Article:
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The OutField : The reality of Training Rules
Section One
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The OutField : The reality of Training Rules

by Dan Woog - SGN Contributing Writer

In 2004, Jennifer Harris was the top scorer on the Penn State University women's basketball team.

In 2005, she was dismissed from the squad. Harris broke the third of coach Rene Portland's three rules: "No drinking. No drugs. No Lesbians."

Several minutes into Training Rules - Academy Award-nominated filmmaker Dee Mosbacher's searing, pull-no-punches documentary that covers Portland's 27-year history of homophobia - Harris stares into the camera.

She would like to tell her story, she says. But she cannot. Instead she reads her attorney's statement. Part of the settlement with Penn State was an agreement not to discuss the case.

That's the only equivocation in the hour-long film.

Using plenty of archival footage, plus interviews with female basketball players and sports experts, Training Rules shines a light on an aspect of women's athletics that for many years was talked about only in whispers - if at all.

Harris came of age along with women's sports. She received her first recruiting letter in fifth grade, and by senior year in high school was one of the top 20 players in the country. Her mother and sister were Penn State graduates, so when Portland came calling, Harris was all ears.

Her ears burned a bit during the recruiting process - when Portland said, "At Virginia they date girls; at Penn State we date boys" - but playing for one of the nation's most legendary coaches was a dream.

Dreams, of course, are not reality. Lisa Faloon learned that lesson in the 1980s. At her first team meeting as a freshman, Faloon heard Portland's warning: If you are a Lesbian - even if you talk with a Lesbian - you will lose your scholarship. And you will never play basketball again.

Faloon was conflicted. She invented a "boyfriend" back home. Portland, she said, "created a tremendous amount of fear I would wish on no one."

In 1986, a Chicago newspaper reported allegations of Portland's policy, but Penn State officials took no action. Don Rung, former math professor and chair of the university's intercollegiate athletic group, called that reaction systematic of "the insulation of athletes from the norms of the university." If he said something similar to Portland in his calculus class, he notes, there would be an immediate investigation.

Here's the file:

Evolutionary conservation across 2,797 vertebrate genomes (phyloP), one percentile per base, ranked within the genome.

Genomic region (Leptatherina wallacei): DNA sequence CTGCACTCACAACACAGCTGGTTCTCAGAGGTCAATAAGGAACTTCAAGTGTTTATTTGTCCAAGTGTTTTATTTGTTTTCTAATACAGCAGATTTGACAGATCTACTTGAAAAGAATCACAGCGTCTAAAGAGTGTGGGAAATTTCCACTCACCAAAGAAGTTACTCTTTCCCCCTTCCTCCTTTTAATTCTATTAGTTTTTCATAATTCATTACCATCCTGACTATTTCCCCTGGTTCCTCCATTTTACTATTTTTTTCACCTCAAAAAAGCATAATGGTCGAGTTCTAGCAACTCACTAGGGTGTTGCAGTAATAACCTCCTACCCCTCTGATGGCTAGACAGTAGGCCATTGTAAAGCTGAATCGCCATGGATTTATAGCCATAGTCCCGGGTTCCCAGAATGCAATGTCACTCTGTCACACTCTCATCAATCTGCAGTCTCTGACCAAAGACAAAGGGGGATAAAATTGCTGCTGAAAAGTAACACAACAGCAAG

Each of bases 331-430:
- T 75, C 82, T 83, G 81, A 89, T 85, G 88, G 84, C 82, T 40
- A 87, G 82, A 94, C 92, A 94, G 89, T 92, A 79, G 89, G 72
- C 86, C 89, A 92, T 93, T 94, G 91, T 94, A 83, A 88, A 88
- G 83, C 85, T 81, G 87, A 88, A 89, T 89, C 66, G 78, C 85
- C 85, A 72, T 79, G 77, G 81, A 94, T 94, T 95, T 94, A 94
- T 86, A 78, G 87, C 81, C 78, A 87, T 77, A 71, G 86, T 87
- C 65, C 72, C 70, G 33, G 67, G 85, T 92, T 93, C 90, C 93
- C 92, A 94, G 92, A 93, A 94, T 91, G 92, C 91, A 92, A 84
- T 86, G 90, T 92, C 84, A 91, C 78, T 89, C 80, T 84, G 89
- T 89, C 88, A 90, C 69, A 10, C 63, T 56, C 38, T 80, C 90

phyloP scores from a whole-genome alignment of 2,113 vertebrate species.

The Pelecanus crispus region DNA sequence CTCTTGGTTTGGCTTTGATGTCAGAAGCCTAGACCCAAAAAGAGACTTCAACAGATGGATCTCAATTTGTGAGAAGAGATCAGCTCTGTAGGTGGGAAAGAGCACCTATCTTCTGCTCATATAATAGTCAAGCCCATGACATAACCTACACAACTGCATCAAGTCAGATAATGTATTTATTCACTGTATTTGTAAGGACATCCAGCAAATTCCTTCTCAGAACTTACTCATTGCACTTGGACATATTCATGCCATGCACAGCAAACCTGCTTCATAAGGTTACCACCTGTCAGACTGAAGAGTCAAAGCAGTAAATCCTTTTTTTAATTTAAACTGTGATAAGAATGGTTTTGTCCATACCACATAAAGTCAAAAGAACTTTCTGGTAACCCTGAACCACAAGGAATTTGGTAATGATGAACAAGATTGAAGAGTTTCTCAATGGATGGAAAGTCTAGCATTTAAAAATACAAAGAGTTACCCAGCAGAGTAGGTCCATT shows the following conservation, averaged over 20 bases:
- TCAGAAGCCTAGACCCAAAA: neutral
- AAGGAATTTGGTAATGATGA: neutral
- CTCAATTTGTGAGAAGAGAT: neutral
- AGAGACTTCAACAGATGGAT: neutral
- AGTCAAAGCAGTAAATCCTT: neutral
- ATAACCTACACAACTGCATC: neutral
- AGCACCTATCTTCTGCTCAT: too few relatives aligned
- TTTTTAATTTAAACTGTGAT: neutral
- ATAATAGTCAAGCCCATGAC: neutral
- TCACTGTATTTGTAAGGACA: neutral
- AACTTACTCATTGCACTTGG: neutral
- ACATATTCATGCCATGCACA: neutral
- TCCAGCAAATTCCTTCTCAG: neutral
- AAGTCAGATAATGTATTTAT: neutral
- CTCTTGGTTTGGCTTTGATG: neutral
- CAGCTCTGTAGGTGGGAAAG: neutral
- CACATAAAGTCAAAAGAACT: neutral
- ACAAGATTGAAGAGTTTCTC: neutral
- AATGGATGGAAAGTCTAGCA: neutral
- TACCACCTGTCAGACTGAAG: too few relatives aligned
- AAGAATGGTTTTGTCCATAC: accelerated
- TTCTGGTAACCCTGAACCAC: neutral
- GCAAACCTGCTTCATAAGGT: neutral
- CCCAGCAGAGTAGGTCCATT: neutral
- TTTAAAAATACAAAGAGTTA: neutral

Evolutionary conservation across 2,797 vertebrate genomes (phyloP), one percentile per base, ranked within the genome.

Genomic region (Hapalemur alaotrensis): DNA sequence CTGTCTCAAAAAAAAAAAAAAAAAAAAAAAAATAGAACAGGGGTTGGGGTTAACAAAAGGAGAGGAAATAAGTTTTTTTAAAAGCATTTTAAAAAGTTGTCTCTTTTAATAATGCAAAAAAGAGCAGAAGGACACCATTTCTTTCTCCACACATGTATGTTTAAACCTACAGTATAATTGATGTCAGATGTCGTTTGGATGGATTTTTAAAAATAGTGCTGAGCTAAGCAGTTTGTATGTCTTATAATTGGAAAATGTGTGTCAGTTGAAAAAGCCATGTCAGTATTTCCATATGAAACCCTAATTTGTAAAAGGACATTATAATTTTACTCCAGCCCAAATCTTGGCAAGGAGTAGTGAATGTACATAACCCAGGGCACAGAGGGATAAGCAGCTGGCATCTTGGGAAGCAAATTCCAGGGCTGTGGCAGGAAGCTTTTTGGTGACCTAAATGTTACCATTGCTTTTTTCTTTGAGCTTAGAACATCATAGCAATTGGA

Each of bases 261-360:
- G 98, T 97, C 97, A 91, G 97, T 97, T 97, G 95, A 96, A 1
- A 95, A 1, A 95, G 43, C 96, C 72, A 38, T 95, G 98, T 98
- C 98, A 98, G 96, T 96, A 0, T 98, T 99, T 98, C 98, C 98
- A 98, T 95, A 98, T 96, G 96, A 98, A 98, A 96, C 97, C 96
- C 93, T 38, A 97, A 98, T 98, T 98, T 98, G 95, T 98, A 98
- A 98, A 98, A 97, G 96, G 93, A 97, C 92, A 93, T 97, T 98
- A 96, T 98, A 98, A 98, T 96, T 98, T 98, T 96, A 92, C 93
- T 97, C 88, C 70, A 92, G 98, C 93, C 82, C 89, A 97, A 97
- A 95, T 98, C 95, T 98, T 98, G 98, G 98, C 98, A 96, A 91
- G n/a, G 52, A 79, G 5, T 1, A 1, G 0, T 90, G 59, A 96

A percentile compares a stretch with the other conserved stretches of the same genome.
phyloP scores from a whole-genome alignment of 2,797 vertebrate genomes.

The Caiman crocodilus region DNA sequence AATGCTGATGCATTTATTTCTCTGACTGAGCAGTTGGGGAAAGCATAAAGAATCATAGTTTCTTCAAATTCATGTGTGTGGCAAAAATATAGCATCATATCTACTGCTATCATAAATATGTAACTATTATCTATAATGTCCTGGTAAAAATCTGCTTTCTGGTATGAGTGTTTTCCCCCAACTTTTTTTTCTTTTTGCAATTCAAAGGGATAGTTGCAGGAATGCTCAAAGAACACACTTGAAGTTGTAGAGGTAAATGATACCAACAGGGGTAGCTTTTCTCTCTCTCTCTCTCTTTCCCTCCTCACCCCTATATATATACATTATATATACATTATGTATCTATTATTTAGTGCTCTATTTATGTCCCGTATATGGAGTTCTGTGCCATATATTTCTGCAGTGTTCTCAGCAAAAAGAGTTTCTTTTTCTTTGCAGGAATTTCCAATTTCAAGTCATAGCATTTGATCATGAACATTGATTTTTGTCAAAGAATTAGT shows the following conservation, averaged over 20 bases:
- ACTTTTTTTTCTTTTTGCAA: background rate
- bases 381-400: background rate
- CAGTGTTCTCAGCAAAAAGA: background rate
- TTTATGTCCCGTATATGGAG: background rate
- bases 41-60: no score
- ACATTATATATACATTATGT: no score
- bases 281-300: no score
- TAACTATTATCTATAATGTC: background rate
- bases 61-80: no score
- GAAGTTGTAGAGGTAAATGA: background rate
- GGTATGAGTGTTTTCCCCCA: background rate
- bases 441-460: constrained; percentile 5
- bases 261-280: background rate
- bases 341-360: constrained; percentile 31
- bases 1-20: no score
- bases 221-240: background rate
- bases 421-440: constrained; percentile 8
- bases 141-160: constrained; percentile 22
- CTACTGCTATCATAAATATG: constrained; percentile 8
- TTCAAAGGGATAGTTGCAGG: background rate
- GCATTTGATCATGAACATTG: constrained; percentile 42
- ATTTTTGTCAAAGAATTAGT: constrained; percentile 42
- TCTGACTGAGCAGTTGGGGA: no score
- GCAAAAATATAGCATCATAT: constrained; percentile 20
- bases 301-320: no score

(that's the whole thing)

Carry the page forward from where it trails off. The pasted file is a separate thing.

USA Today columnist Christine Brennan wonders rhetorically how quickly a coach who said "I will not recruit black, Jewish or Asian people" would be fired.

But Portland was allowed - even encouraged - to continue. Twice, her coaching colleagues named her Coach of the Year.

When the Philadelphia Inquirer re-examined the anti-Gay issue in 1991, times had changed. The press now framed the issue not as "Lesbians in sports," but as homophobia. Penn State reacted by hiring University of Massachusetts diversity expert Pat Griffin for a one-shot, mandatory coaches' workshop. Portland - who arrived near the end of the meeting - was defended by participants as a "victim."

Griffin - one of many articulate voices in Mosbacher's film - calls Penn State "the poster child (for anti-Gay harassment by coaches)," and says, "It happens every day, all over the United States." She adds that the impact of such actions extends beyond Lesbian athletes. Straight athletes receive the message that Lesbians should not be tolerated - and female athletes and coaches feel pressured to act "ultra-feminine," no matter how they feel.

Courtney Wicks, who starred at Penn State in 1996-97, is another victim of Portland's policies. When the coach told Wicks' parents that she ran a "Lesbian-free program," the message was this, Wicks says: You can feel safe sending your daughter here. And you can feel safe knowing she is not a Lesbian.

But Portland's policies had its limits. Brennan says there was a reason the coach never won a national championship: "Fear limits your fullest potential." During the last few minutes of a crucial game, the Lady Lions lacked the most important element a team must-have: trust.

(Another player asked, only half-jokingly, "Does she really think she'll win a national title without a Lesbian?")

Harris - forced off the team - found the courage to confront Portland. Griffin calls Harris' lawsuit against Penn State "David versus Goliath." A six-month internal investigation found that Portland created a "hostile, intimidating and offensive environment." She was fined $10,000 - a meager sum, given her lofty income - and ordered to undergo diversity training. The school did not offer to reinstate Harris, who had transferred to James Madison University. In 2007, the lawsuit was settled out of court.

But shortly thereafter, Portland resigned. Mosbacher's epilogue says that Portland refused to be interviewed for the film.

It notes that, after Harris, similar cases of anti-Gay discrimination have resulted in millions of dollars of damages. And, at her next Penn State training, Pat Griffin received a standing ovation.

Dan Woog is a journalist, educator, soccer coach, Gay activist, and author of the "Jocks" series of books on Gay male athletes. Visit his website at www.danwoog.com. He can be reached care of this publication or at OutField@qsyndicate.com.

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